2012: Nike starts a $1.5 million effort known as “Keep It Tight” to prevent leaks of confidential information.
February 7, 2012: Nike promotes Dekovic to design director for Global Football (soccer). He signs a non-compete agreement. Dekovic also signed a secrecy agreement on April 16, 2007.
2014: Nike promotes Dekovic to senior design director.
March 2014: Brian Foresta, Adidas vice president of design for global basketball, contacts Dolce andDekovic to “discuss professional careers,” according to Nike.
April 2014: Nike claims the designers start a “plot” to leave and take trade secrets. Nike further claimsDekovic, Dolce and Miner bought “thousands of phony social media followers” in order to create “false perception of buzz and popularity” and make themselves more attractive to future employers.
April 29, 2014: Dekovic tells Miner and Dolce to use his personal email address for further communications, according to Nike.
May 18, 2014: Dekovic and Dolce agree on a plan to pay for Instagram and Twitter followers, according to Nike.
May 2014: Nike agrees to pay more than $50,000 in relocation expenses so Dekovic can more his family to Italy. Nike quotes an electronic communication from Dekovic in which he says Italy is one of those “countries where (Nike’s) non compete is difficult to enforce.”
June 2014: Dekovic, Dolce and Miner are “fully engaged” in discussions with officials at Adidas to start a design center modeled after Nike’s innovation lab, which is known as the Kitchen, according to Nike.
June 2014: Dekovic, Dolce and Miner start work for Adidas as consultants while still employed at Nike, according to Nike.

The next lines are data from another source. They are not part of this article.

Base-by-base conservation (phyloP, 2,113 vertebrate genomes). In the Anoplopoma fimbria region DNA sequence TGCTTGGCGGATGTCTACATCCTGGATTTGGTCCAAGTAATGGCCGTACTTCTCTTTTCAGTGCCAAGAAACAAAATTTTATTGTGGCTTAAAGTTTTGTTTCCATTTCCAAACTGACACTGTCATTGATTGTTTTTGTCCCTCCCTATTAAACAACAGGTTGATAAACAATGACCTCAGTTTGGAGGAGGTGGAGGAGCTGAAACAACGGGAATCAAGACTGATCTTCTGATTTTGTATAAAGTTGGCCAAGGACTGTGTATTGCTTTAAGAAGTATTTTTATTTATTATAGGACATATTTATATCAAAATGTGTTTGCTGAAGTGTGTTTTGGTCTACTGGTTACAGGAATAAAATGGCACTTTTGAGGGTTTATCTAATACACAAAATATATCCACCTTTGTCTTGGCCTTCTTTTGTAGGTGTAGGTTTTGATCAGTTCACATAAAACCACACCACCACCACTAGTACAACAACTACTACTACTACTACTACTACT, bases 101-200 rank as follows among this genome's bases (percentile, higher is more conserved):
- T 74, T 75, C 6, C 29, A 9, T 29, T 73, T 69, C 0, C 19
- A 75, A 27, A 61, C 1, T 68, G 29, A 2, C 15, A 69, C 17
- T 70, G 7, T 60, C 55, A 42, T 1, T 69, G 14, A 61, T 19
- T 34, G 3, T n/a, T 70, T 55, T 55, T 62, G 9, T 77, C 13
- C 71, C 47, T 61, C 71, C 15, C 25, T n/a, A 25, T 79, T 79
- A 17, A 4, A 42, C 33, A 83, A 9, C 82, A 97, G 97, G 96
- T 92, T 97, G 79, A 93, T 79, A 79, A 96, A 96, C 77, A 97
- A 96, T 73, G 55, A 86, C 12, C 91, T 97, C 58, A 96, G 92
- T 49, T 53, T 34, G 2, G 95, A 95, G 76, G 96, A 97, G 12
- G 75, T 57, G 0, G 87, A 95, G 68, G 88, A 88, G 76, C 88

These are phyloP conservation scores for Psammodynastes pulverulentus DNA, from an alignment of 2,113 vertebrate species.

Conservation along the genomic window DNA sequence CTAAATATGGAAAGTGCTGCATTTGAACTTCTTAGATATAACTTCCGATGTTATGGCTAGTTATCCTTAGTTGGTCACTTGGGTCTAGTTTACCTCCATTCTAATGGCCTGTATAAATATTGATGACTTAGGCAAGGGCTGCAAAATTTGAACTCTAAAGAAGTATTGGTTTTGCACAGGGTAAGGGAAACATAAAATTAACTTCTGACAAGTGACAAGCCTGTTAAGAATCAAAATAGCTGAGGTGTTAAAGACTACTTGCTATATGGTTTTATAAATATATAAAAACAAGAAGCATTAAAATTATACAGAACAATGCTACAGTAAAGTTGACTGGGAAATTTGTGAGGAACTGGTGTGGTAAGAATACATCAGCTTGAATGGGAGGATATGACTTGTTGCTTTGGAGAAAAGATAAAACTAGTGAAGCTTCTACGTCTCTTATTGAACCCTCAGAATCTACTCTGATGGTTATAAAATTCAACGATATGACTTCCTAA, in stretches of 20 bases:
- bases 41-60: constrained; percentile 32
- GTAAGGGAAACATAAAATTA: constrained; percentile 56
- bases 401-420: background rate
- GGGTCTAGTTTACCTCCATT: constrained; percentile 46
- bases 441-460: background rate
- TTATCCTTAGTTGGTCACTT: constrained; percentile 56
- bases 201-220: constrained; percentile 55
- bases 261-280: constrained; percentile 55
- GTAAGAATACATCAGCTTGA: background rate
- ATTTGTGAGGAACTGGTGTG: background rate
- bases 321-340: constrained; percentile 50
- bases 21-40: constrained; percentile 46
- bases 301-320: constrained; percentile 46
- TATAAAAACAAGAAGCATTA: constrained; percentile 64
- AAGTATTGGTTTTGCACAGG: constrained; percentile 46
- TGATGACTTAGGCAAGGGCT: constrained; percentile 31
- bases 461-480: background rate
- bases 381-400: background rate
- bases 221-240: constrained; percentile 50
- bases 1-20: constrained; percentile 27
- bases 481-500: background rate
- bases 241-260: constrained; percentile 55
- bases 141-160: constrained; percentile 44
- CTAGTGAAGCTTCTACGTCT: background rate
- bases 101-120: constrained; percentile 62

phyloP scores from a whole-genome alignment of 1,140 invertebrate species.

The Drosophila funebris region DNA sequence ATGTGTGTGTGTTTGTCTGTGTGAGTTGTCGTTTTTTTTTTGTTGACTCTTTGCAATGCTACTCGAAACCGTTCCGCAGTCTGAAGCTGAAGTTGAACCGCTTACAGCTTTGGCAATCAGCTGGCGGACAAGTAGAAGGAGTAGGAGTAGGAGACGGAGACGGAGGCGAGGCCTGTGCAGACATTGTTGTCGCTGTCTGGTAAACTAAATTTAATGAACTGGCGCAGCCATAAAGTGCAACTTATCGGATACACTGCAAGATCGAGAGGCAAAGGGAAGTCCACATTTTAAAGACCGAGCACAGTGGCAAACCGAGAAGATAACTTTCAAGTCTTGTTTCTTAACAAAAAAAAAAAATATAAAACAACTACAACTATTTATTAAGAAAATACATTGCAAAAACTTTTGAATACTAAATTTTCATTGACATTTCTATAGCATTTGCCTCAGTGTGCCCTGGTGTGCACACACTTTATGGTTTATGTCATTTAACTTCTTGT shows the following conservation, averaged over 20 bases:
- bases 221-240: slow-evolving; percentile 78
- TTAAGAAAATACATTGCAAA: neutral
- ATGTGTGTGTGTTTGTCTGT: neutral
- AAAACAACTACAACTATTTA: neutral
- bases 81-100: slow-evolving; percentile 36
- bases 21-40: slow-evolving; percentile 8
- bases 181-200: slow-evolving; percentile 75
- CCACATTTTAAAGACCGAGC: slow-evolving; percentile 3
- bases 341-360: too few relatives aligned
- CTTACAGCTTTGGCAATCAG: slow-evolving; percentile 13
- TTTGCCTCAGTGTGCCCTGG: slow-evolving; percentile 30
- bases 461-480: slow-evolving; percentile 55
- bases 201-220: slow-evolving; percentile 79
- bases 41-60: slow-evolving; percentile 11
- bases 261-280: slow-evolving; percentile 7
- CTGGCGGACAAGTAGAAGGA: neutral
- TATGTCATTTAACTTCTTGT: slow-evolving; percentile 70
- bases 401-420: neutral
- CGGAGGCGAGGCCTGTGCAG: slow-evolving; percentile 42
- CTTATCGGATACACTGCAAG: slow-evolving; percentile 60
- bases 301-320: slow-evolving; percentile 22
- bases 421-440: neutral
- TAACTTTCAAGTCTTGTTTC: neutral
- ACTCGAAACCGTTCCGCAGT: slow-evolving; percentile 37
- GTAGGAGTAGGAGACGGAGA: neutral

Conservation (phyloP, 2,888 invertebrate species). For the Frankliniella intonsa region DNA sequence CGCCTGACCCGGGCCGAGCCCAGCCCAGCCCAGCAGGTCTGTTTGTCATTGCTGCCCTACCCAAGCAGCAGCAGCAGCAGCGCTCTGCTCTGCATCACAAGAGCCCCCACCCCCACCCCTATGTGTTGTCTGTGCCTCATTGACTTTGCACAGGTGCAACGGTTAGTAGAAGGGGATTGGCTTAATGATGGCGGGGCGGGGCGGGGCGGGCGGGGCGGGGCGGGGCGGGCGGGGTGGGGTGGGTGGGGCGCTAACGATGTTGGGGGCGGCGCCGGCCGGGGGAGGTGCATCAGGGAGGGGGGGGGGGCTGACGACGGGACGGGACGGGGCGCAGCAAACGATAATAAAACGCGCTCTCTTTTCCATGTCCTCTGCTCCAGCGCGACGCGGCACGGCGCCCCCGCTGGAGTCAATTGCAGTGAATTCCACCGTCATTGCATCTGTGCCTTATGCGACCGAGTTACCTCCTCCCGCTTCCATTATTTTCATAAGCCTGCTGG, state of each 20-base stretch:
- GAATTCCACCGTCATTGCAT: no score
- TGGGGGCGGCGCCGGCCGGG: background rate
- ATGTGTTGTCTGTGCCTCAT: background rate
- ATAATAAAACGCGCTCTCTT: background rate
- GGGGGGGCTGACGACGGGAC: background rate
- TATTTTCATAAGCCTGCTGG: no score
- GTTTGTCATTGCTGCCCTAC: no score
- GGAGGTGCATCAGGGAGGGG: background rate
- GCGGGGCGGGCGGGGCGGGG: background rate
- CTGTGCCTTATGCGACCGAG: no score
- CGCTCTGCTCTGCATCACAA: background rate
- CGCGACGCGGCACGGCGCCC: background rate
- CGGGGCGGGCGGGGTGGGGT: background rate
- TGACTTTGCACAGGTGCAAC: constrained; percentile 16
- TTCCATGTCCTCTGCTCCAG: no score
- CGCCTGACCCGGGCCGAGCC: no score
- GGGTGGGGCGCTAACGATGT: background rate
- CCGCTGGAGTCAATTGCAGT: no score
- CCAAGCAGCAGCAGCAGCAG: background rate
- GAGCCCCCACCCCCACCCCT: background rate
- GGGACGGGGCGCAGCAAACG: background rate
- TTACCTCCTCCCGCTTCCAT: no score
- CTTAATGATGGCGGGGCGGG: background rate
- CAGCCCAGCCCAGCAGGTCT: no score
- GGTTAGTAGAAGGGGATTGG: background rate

June 29, 2014: Dekovic meets with Adidas Vice President Brian Foresta to talk about the design center.
June 2014: Dekovic, Dolce and Miner raise concerns about legal consequences of consulting for Adidas, according to Nike.
June 21, 2014: Dekovic sends a copy of his Nike non-compete agreement to Adidas.
July 2014: Dekovic and his family move to Italy.
Aug. 22, 2014: Adidas presents Dekovic, Dolce and Miner “lucrative” employment offers, according to Nike.
September 16, 2014: Dekovic copies hard drive of his Nike-issued laptop, according to Nike.
September 19, 2014: Dolce emails confidential Nike design plans to his personal email account, according to Nike.
September 22, 2014: Last day of employment for Dekovic, Dolce and Miner at Nike.
December 8, 2014: Nike files $10 million lawsuit for breach of contract and misappropriation of trade secrets, among other claims.
DANDY DIARY x KANGAROOS ‘Streaker Sneaker’ – Voo Store Launch
A few years ago, streetstyle-experts started wearing their jackets or coats around their shoulders, instead of putting their arms through their sleeves. The technical term for that is ‘coat slinging’.
Recently, the german newspaper BUNTE (!) reported about the styling-trend. ‘Coat slinging’ therefore officially became a ‘no-go’. So: dear friends with good taste, please stick your arms in your sleeves from now on.
Because a sleeve without an arm, is like Justin O’Shea without Veronika, like Cara Delevigne without eyebrows: somehow not complete.
In 2008, Scott Schuman (aka: The Sartorialist) has revealed the first case of ‘coat slinging’ on his blog, afterwards an epidemic broke out, from which the fashion-world still has not recovered.
It has been enough: put your jackets on properly again! Otherwise you appear like a gay fashion-journalist from 2010 (who would put his arms into sleeves nowadays)